Case study: Emergency lighting design

Different lighting layouts can achieve code-required illumination, but there is variation in cost and maintenance.


Figure 1: This diagram depicts an emergency illumination system within a commercial office building where the dual-head emergency units needed to be spaced out. All graphics courtesy: RTM Engineering ConsultantsThe following case study looks at a ground-up office building with a floor plate of 60,000 sq ft, 3 stories, and a total building square footage of 180,000. Three types of power sources for emergency illumination were considered for this project. The power sources consisted of unit batteries, a centralized emergency lighting UPS system, and a natural gas emergency generator system. The purpose of this case study will be to compare how the different lighting layouts can achieve code-required illumination while also comparing the installation and maintenance cost of each of the systems. Given the occupancy type of a 3-story office building, no one specific system is code-required. The designer had the flexibility to discuss and review these options with the owner and contractor in making a decision.

The first option was to install dual-head emergency-unit battery packs throughout the space to provide emergency illumination at the path of egress. This option is the most straightforward from the standpoint of design, engineering, and contractor installation. Emergency-unit battery packs are selected and spaced according to a photometric calculation. One consideration for the unit battery-pack fixture is that very little additional wiring in conduit is required for this type of installation. Having selected an emergency-unit battery fixture, a photometric calculation was run to determine the spacing of the fixtures. After reviewing the output and cost of two different types of fixtures, one was selected based on the photometric output and ceiling heights for the facility. It was determined that, based on the light output, an emergency battery-pack fixture was needed at about every 30 ft along the path of egress to maintain the code-required illumination levels. Each floor required approximately 35 emergency battery-pack units. At approximately $120/fixture and with 3 floors, the fixture cost alone came to $12,600. For the purpose of this comparison, similar light fixture layouts will be reviewed and only the material cost will be reviewed, as the installation cost is assumed to be comparable (see Figure 1).

Figure 2: This diagram depicts an emergency illumination system within a commercial office building where a required amount of the LED light fixtures already chosen for the space were connected to an emergency lighting UPS.The second option was a centralized emergency lighting UPS. The battery system associated with the UPS needed to be fairly large in scale due to the amount of fixtures required to supply for emergency egress lighting. The intent of the emergency lighting UPS was to use the already planned LED fixtures throughout the space as the primary source for emergency lighting. Using general 2x4 light fixtures as emergency lights will save on cost, eliminating the need to purchase individual unit battery packs. This cost will be offset by the purchase of the emergency lighting UPS. For this particular project, a 2x4 recessed LED fixture was the primary light fixture specified throughout the entire new office building. In the path of egress, photometric calculations were reviewed to select the number of appropriate fixtures required to be backed by the UPS. It was calculated that a total of 28 light fixtures were needed to supply emergency lighting per floor, totaling 84 fixtures for the building. It was then determined a 5-kW emergency UPS system would be needed to supply the 84 fixtures at full load. The cost of purchasing a 5-kW system directly from the distributor was $8,000. The one factor that can make or break this comparison to dual-head emergency-unit battery packs is the light fixture’s circuiting and the need for additional conduit. This should be reviewed in conjunction to obtain a fair cost comparison. When comparing the material cost for the dual-head unit batteries and the central UPS, the UPS was actually more affordable in this case (see Figure 2).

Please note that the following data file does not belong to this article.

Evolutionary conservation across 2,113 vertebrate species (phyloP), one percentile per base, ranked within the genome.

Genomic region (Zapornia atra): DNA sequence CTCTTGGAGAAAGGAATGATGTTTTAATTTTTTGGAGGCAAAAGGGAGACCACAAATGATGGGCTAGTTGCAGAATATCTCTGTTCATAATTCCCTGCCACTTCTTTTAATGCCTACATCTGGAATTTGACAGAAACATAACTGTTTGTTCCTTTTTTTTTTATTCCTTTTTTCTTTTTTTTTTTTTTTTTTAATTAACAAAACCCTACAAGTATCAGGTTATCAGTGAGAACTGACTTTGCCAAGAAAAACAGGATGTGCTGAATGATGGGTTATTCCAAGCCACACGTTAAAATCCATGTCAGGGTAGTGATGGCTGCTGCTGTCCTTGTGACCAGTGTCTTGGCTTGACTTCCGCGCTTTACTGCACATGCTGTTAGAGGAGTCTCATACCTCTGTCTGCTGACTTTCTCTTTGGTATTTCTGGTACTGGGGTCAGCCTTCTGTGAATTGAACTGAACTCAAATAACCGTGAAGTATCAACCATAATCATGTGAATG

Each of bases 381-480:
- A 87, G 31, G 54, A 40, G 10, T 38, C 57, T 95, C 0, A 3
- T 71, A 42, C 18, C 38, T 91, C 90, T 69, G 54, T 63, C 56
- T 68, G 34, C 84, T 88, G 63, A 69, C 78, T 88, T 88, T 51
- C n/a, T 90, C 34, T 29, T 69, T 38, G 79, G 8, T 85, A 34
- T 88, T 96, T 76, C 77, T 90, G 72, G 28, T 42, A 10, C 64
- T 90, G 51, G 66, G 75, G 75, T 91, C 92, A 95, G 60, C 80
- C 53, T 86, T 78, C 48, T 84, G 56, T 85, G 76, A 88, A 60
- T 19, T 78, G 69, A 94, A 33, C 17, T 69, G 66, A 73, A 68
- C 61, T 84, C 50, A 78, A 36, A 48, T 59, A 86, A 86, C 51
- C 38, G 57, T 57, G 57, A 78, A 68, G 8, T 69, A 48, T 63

The third option reviewed during the time of the design was an emergency generator system. This option had the highest upfront cost, with the purchase of a new emergency generator and the associated underground conduit runs and natural gas connection. The emergency generator was sized to handle the emergency lighting and additional life safety loads. The emergency generator was selected at 25 kW, given the smallest reasonable size most major manufacturers carry. The cost of the generator alone, not including the installation, was $10,000. Much to the owner’s surprise, the premium to install the generator including conduits and additional equipment was about $20,000, which wasn’t a substantial cost increase over the other two options when also considering reliability and safety. 

Taking the time to carefully review all options for emergency lighting selections is an important part of adding value to the project. The generator system was determined to be more costly than the battery options. In the realm of battery options for emergency power, every project should be closely considered for a UPS central battery system over unit batteries. Reviewing these costs on every project can help add value to other projects. 

Matt Zega is an associate with RTM Engineering Consultants. He has been designing electrical power and lighting systems for more than 12 years, and his diversified portfolio encompasses projects within all major market sectors. 

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